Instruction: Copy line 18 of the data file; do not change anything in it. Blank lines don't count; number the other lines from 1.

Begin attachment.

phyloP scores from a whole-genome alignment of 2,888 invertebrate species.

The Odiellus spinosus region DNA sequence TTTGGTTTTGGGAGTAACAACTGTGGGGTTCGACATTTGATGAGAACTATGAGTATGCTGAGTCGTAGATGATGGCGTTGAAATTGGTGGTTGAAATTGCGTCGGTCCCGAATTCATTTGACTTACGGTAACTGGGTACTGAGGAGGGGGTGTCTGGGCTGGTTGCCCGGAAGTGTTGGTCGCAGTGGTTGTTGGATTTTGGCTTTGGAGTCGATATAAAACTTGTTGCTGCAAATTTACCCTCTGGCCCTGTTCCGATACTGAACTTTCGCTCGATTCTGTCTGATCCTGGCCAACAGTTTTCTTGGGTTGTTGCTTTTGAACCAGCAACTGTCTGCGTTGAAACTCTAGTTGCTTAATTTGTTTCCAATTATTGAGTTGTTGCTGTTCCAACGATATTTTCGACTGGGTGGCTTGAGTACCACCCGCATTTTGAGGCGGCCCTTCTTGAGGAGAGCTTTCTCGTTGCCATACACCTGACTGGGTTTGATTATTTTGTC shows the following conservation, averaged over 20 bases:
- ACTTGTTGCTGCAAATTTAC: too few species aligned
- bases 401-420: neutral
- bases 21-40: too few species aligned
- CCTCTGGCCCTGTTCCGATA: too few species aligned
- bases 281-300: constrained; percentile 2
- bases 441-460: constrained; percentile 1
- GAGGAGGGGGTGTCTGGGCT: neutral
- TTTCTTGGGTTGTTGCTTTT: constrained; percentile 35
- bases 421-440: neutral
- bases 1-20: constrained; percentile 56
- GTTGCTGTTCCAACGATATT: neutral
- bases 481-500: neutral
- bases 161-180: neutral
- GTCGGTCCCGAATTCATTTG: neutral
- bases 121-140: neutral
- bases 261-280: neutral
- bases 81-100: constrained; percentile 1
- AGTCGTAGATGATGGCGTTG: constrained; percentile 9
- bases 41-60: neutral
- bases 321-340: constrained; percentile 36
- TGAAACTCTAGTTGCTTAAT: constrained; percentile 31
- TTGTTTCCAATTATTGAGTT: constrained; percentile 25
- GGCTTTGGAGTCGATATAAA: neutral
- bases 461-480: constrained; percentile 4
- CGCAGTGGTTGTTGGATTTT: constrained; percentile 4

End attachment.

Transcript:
- bases 261-280: neutral